Ten days after a precision attack on the Saudi state-owned oil giant Aramco in the northeast of the country, repairs are lagging, exports to key Asian markets are in question and the Gulf monarchy may be waking up to a new geopolitical reality.
The arena for de-escalation, experts say, would be Yemen, where Saudi Arabia and its regional rival Iran support opposing sides in a years-long conflict.
Saudi Aramco last week notified Japan’s biggest oil distributor – JXTG Nippon Oil & Energy – that it would be downgrading its oil exports to Tokyo from light grade to “heavy and medium” starting in October, the Nikkei Asian Review reported.
Japan relied on Saudi Arabia for almost 40% of its oil in 2018, according to the outlet.
The Aramco communique is an indication that full repairs to Abqaiq, the world’s largest oil processing facility, will not be completed as promised by the end of September as promised, but have no specified completion date.
The cost of custom spare parts and the urgent nature of the demand could cost Saudi Aramco hundreds of millions of dollars, according to a report in the Wall Street Journal.
“We are now alone and we must manage accordingly. Yesterday’s allies are no longer the same as they were … their claims to stand with us in times of crisis has been exposed,” read an op-ed in the Saudi government-aligned daily Okaz.
The critique likely refers not only to the administration of US President Donald Trump – who declined to attack Iran in response – but also to the allied United Arab Emirates, which has recently sought to engage with Iran and distance itself from the Saudi-led intervention in Yemen.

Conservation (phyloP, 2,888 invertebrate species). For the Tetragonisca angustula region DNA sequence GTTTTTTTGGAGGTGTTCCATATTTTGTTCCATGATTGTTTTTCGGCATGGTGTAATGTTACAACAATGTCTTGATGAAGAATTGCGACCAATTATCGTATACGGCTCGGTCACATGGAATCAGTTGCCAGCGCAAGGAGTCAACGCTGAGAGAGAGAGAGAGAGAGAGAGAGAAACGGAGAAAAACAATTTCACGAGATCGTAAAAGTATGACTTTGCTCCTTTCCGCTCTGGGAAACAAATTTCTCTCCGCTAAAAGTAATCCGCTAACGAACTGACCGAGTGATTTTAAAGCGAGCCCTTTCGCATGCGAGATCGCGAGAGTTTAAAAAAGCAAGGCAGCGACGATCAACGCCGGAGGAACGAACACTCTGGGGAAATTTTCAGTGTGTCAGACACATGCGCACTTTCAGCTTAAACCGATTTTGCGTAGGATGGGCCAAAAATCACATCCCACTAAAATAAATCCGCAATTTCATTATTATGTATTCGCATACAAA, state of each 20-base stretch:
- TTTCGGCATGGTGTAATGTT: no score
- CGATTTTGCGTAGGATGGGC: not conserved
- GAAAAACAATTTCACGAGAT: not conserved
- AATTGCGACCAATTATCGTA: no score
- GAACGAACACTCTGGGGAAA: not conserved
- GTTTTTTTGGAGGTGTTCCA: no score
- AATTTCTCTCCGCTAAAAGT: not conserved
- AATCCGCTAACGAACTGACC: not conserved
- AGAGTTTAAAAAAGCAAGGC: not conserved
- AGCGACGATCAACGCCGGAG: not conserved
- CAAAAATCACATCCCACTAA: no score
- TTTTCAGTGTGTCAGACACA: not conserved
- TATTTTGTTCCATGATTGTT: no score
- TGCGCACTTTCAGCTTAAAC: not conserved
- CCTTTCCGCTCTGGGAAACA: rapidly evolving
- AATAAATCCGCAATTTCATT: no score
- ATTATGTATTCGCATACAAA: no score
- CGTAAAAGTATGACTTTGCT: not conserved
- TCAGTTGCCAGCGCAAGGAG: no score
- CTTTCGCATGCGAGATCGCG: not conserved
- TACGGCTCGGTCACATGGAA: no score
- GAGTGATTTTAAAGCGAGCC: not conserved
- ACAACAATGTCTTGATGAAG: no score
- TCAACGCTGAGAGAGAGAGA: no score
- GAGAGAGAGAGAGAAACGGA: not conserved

Even China, a key importer of Saudi oil, has declined to get involved, the Okaz op-ed opined. “So who is left? The truth is no one will decisively intervene to stop Iran,” he wrote.
On Wednesday, Iranian President Hassan Rouhani will propose a new Gulf security coalition to his Arab neighbors in an address at the UN General Assembly in New York.
While it is unlikely Saudi Arabia will react positively to such an offer after the September 13 attack on its oil facilities – assessed by the US, UK and European capitals to have been carried out by Iran – the kingdom appears to be seeking a de-escalation with its regional rival.
On Sunday, a delegation from the Yemeni government, which is backed by Saudi Arabia, arrived in Oman for talks with Yemen’s Iran-backed Houthi rebels.
The Houthis, for their part, last Friday announced they would cease all attacks against Saudi territory.
The offer by the rebels, who have been fighting the Saudi-led military coalition in Yemen since 2015 and who regularly lob missiles across the border, appeared to be a deliberate olive branch after claiming the Aramco attacks.
The attacks on the northeastern facilities are believed to have originated from the north – just across the Gulf waters in Iran – rather than the southern extreme of the Arabian peninsula in Yemen.